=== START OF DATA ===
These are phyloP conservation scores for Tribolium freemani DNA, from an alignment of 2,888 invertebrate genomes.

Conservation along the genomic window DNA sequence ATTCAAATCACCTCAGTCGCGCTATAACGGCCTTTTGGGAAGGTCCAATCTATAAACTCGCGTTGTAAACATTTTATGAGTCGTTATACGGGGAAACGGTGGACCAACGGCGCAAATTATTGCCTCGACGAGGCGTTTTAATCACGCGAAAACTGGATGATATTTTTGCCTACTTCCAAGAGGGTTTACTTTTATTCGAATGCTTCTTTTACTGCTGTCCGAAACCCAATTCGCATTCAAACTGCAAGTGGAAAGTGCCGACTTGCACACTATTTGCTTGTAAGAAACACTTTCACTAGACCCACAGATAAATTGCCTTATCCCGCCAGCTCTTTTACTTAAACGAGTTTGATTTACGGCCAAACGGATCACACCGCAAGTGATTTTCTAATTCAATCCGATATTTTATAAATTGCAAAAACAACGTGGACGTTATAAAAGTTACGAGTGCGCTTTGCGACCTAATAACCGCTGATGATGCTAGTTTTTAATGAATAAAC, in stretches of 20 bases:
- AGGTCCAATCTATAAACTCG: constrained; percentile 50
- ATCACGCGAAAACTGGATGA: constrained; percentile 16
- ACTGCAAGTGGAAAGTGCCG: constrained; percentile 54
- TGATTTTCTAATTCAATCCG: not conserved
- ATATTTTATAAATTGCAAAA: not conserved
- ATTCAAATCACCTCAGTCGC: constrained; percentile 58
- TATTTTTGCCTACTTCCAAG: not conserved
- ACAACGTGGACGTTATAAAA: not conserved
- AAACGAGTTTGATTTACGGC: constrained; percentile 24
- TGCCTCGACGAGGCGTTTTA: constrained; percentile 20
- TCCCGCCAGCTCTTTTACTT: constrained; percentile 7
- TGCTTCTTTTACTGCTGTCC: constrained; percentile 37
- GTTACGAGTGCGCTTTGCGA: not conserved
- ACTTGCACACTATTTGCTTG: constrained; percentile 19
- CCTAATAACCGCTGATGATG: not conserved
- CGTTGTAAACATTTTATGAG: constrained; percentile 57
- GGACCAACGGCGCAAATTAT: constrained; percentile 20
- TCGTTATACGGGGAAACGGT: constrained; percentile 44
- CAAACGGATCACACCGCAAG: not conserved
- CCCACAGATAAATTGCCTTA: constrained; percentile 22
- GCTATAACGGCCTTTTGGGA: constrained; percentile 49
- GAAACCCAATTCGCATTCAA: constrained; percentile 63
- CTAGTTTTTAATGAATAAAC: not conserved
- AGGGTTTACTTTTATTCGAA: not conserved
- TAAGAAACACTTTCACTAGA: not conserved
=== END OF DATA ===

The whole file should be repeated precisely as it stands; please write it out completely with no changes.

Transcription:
These are phyloP conservation scores for Tribolium freemani DNA, from an alignment of 2,888 invertebrate genomes.

Conservation along the genomic window DNA sequence ATTCAAATCACCTCAGTCGCGCTATAACGGCCTTTTGGGAAGGTCCAATCTATAAACTCGCGTTGTAAACATTTTATGAGTCGTTATACGGGGAAACGGTGGACCAACGGCGCAAATTATTGCCTCGACGAGGCGTTTTAATCACGCGAAAACTGGATGATATTTTTGCCTACTTCCAAGAGGGTTTACTTTTATTCGAATGCTTCTTTTACTGCTGTCCGAAACCCAATTCGCATTCAAACTGCAAGTGGAAAGTGCCGACTTGCACACTATTTGCTTGTAAGAAACACTTTCACTAGACCCACAGATAAATTGCCTTATCCCGCCAGCTCTTTTACTTAAACGAGTTTGATTTACGGCCAAACGGATCACACCGCAAGTGATTTTCTAATTCAATCCGATATTTTATAAATTGCAAAAACAACGTGGACGTTATAAAAGTTACGAGTGCGCTTTGCGACCTAATAACCGCTGATGATGCTAGTTTTTAATGAATAAAC, in stretches of 20 bases:
- AGGTCCAATCTATAAACTCG: constrained; percentile 50
- ATCACGCGAAAACTGGATGA: constrained; percentile 16
- ACTGCAAGTGGAAAGTGCCG: constrained; percentile 54
- TGATTTTCTAATTCAATCCG: not conserved
- ATATTTTATAAATTGCAAAA: not conserved
- ATTCAAATCACCTCAGTCGC: constrained; percentile 58
- TATTTTTGCCTACTTCCAAG: not conserved
- ACAACGTGGACGTTATAAAA: not conserved
- AAACGAGTTTGATTTACGGC: constrained; percentile 24
- TGCCTCGACGAGGCGTTTTA: constrained; percentile 20
- TCCCGCCAGCTCTTTTACTT: constrained; percentile 7
- TGCTTCTTTTACTGCTGTCC: constrained; percentile 37
- GTTACGAGTGCGCTTTGCGA: not conserved
- ACTTGCACACTATTTGCTTG: constrained; percentile 19
- CCTAATAACCGCTGATGATG: not conserved
- CGTTGTAAACATTTTATGAG: constrained; percentile 57
- GGACCAACGGCGCAAATTAT: constrained; percentile 20
- TCGTTATACGGGGAAACGGT: constrained; percentile 44
- CAAACGGATCACACCGCAAG: not conserved
- CCCACAGATAAATTGCCTTA: constrained; percentile 22
- GCTATAACGGCCTTTTGGGA: constrained; percentile 49
- GAAACCCAATTCGCATTCAA: constrained; percentile 63
- CTAGTTTTTAATGAATAAAC: not conserved
- AGGGTTTACTTTTATTCGAA: not conserved
- TAAGAAACACTTTCACTAGA: not conserved